Research Continues in Playa del Carmen, Mexico

Lots has happened since my last and only blog post, and I am leaving Peru to continue my research in Mexico. We went on many trips with the program including: Machu Picchu, Taquile Island on Lake Titicaca, Puno, Arequipa, Puerto Maldonado in the Peruvian Amazon, as well as many other smaller journeys. This program has had a focus on indigenous peoples and globalization, and has fit well with my research. This program was organized such that during the month of November I had the opportunity to create a research project on a topic of my choice. For the Presidential International scholarship, I had originally proposed focusing on tourism and its potential negative impacts on the individuals that uphold the tourism industry. I was able to investigate exactly that. More specifically, I studied the effects of tourism on the Porters of the Inca Trail.

These porters, similar to their counterparts in well-known tourist spots globally, exist within the lower part of an economic structure that encompasses tourists, trekking agencies, as well as local and national governments. To do this, I conducted fieldwork and in-depth interviews on the Inca Trail itself as well as in a city called Ollantaytambo where the trail begins. I tried to learn as much as possible about their working conditions: insurance, wages, weight carried, nutrition, equipment, employment opportunities, sense of fair treatment, and sociocultural impact among other factors. I soon found out that the system they exist in is fairly exploitative. In my research however, I contend that all of the stakeholders in the industry have a responsibility to improve their situation, including tourists.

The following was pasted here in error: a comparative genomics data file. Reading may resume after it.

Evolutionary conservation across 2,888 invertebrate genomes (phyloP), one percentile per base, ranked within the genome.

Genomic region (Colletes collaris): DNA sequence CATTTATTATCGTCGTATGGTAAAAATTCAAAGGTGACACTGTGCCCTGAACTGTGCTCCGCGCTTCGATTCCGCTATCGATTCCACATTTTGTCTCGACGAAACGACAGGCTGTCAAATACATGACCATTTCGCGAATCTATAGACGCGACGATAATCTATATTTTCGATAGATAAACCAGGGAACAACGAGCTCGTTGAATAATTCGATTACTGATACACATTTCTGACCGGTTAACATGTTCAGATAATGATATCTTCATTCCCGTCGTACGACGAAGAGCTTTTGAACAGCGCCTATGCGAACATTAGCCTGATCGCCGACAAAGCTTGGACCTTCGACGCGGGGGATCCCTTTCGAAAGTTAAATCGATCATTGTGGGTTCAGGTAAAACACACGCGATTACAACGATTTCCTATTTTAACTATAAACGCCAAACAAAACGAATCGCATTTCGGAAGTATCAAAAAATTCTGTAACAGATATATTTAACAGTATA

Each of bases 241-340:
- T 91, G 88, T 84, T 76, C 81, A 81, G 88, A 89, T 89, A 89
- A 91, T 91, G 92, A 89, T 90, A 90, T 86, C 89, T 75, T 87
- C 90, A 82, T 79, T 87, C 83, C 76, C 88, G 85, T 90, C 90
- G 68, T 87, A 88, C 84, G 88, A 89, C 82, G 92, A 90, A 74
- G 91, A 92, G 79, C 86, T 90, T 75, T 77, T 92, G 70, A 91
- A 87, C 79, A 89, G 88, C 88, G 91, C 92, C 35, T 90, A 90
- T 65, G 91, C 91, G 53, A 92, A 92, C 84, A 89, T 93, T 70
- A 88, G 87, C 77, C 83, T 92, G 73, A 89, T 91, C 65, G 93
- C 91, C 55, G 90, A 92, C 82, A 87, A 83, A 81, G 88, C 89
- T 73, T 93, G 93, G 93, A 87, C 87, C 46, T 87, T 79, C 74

If you would like to read the paper, you can find it here.
(I wrote it in Spanish originally, so the translation isn’t as polished as it could be)

Otherwise, in between all of these travels, I was living with a host family. They were incredibly kind to me and I felt very at home. I had a host mom, grandma, cousin, two uncles, three dogs, a cat, and two older host brothers who really treated me like a brother. I am sad to leave Peru and the wonderful SIT study abroad program in Cusco, but I am excited to continue my research in Mexico. My current plan is to focus on a similarly silenced or marginalized group within the extremely touristic sector of Quintana Roo. I will be living in Playa del Carmen (An hour south of Cancún) for the next two months, and hopefully will be better about blogging with more free time.